Baby Heat Rash: How To Treat And Prevent It
Noticing that your baby has a rash can be alarming. The rash may be causing your little one discomfort. Worse still, you might not know where it came from. While there are many skin conditions that babies often experience, heat rash is one of the most common. In fact, it may even be the first type of rash to affect your child.
In this article, the baby experts at Mustela will explain everything you need to know about baby heat rash. We’ll tell you exactly what it is and how to identify it, as well as how to prevent and treat it. Follow the easy tips we provide in this post and your baby’s skin will be back to normal in no time.
What Is Baby Heat Rash?
As the name suggests, heat rash is a skin condition that develops when your baby’s skin gets too hot. More specifically, heat rash is caused when sweat gets stuck in your baby’s pores.
When your baby’s body becomes hot, their skin begins to produce sweat (which is a cooling mechanism for the human body). Normally, drops of sweat would simply be released through pores. However, babies have tiny pores that can easily become clogged. Heat rash is the result of sweat getting caught in those small pores as it tries to reach the surface of your little one’s skin.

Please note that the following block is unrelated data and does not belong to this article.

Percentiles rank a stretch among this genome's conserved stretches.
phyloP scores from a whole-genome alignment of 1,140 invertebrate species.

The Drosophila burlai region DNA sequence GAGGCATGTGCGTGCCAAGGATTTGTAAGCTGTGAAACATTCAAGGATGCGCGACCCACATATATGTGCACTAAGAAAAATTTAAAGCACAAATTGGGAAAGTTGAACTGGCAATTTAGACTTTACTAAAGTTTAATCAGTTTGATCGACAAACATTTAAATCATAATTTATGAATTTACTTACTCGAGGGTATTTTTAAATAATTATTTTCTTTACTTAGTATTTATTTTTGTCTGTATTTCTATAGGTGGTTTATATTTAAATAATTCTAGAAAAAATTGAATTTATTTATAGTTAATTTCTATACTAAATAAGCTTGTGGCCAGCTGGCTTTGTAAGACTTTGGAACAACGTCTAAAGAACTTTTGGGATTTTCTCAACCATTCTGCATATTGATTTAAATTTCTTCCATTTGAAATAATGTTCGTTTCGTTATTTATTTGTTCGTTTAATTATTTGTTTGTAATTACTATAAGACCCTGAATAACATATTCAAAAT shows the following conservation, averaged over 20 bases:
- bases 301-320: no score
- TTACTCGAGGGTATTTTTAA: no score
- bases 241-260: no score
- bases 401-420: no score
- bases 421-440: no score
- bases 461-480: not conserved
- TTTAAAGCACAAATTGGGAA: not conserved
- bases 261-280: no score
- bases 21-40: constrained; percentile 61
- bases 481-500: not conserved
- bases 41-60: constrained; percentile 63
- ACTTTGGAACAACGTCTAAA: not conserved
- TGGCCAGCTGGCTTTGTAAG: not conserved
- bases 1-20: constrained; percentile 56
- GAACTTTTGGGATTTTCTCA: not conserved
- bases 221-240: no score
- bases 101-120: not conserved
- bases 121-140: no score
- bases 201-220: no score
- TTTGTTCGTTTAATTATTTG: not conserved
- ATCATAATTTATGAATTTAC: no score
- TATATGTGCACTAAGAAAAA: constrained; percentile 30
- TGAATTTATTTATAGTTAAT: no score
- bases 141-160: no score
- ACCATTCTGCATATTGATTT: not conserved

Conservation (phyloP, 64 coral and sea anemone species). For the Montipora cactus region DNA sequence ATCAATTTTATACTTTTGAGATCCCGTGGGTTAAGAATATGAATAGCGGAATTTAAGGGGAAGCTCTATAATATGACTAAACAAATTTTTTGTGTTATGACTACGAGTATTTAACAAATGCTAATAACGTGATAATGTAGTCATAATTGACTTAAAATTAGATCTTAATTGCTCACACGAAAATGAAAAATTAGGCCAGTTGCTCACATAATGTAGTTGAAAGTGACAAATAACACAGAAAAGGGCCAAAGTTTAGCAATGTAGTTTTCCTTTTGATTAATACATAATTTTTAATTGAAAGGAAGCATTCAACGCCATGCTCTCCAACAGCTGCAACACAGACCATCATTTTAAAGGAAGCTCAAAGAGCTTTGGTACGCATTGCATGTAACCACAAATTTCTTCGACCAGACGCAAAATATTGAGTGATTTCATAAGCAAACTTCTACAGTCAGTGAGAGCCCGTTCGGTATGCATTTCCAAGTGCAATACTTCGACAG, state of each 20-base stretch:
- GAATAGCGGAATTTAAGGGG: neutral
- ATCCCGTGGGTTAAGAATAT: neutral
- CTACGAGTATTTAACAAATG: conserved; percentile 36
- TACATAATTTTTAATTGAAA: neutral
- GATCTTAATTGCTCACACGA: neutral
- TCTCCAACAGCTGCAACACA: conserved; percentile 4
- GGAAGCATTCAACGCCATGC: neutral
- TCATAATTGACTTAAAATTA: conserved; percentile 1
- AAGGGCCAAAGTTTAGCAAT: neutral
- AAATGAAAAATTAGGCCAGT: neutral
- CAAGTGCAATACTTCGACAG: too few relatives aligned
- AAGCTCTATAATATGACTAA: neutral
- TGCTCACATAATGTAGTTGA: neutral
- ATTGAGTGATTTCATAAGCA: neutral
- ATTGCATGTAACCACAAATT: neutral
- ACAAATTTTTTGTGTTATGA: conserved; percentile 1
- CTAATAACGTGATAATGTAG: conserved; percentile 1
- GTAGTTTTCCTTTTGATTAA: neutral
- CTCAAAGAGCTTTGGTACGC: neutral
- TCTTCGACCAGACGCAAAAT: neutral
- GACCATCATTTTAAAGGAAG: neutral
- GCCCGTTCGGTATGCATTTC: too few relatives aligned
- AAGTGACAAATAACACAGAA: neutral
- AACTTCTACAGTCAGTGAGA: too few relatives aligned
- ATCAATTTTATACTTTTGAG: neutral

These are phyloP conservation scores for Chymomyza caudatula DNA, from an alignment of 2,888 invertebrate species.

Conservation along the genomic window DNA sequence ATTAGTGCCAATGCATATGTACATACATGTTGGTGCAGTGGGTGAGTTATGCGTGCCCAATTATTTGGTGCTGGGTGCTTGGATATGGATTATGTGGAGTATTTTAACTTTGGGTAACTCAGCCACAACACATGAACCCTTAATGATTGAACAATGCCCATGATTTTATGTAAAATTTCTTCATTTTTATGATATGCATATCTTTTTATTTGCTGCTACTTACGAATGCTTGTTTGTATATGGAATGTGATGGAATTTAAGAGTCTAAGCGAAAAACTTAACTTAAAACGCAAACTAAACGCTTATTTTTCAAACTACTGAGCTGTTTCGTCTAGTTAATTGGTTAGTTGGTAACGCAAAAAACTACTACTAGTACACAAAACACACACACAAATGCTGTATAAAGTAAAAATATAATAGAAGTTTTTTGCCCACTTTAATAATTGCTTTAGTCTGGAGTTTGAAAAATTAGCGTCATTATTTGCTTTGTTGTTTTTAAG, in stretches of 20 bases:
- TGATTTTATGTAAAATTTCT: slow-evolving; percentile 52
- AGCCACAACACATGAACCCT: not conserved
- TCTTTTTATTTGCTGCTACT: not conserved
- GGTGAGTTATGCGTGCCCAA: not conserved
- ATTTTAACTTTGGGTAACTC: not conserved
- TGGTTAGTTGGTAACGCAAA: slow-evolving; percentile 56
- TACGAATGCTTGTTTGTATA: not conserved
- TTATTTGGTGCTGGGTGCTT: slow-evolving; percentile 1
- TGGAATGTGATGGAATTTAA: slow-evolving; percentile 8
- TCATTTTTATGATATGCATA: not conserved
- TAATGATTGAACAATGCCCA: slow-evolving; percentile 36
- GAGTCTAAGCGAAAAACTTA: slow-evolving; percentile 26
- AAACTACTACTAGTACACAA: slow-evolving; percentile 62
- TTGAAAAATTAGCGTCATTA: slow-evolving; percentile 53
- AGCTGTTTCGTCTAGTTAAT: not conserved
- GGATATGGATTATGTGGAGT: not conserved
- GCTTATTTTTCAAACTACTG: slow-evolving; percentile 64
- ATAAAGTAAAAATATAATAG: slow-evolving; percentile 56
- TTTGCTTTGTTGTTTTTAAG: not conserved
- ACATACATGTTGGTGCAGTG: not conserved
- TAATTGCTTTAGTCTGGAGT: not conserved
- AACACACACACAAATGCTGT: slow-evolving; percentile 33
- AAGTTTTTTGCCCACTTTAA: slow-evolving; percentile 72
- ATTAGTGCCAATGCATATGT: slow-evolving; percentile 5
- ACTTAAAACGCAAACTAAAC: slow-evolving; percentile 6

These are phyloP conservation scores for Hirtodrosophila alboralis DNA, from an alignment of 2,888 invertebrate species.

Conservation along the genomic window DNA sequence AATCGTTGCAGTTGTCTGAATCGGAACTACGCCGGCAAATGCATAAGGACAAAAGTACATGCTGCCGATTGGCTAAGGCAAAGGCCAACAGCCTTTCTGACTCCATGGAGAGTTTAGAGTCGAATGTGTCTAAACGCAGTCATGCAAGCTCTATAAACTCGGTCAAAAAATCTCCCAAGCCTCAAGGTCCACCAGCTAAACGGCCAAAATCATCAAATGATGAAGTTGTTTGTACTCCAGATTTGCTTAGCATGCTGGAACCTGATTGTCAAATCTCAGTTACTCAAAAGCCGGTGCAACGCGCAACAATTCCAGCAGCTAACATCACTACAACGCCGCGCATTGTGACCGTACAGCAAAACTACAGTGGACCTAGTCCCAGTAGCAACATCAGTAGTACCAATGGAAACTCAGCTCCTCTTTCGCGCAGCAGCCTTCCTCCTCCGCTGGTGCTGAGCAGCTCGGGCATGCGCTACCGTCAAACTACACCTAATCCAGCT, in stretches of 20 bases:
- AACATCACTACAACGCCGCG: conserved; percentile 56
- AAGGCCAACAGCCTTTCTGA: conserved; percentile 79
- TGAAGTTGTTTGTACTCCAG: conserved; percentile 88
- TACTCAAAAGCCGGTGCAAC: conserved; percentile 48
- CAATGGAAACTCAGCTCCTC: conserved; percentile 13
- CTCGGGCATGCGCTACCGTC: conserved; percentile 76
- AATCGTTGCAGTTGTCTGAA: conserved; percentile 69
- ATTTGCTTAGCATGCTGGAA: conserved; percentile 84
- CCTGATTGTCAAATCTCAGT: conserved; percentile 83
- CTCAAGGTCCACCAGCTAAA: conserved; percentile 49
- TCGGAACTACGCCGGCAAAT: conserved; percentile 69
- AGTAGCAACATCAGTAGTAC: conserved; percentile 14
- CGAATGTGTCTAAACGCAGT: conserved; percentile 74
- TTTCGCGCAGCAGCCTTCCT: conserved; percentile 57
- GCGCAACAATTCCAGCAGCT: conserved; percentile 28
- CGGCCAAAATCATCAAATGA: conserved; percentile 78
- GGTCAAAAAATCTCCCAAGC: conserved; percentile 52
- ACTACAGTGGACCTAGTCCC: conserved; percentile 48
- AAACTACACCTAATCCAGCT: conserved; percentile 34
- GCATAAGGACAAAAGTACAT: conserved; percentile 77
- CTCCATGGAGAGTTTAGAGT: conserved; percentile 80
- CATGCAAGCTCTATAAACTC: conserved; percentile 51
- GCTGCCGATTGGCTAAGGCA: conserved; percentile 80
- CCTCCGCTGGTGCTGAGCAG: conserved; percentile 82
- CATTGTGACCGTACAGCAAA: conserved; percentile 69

Summer is the most common season for heat rash because we all sweat a bit more during the hot summer months. Humid climates can also contribute to heat rash. But this skin condition doesn’t only occur when the temperature is high! It can also form when it’s cold, especially if your baby is wearing many layers of clothing. Remember to de-layer when you go indoors.
Fortunately, heat rash isn’t a serious condition. It’s perfectly normal for babies to get heat rash, and with proper treatment, it usually goes away after a few days.
How Can I Tell If My Baby Has Heat Rash?
- Patches of red, itchy skin
- Tiny bumps or pimples
- Slight inflammation or puffiness
- Irritation and discomfort
If you’ve noticed these telltale signs on your baby’s skin, they may be suffering from heat rash. Keep an extra close eye on your baby’s chest, neck, diaper area, or armpits. Your baby is more likely to develop heat rash in these places because they are the areas that usually produce the most sweat. Clothing also tends to fit tightly around those parts of their body.
So how can you tell baby heat rash apart from other skin conditions, like eczema or cradle cap? Eczema will normally cause flaking and feel rough to the touch. Heat rash, on the other hand, causes small bumps or tiny blisters to form on the surface of your baby’s skin. Cradle cap also causes red, flaky skin, but this condition can only form on your baby’s head and forehead.
How Can I Prevent My Baby From Getting Heat Rash?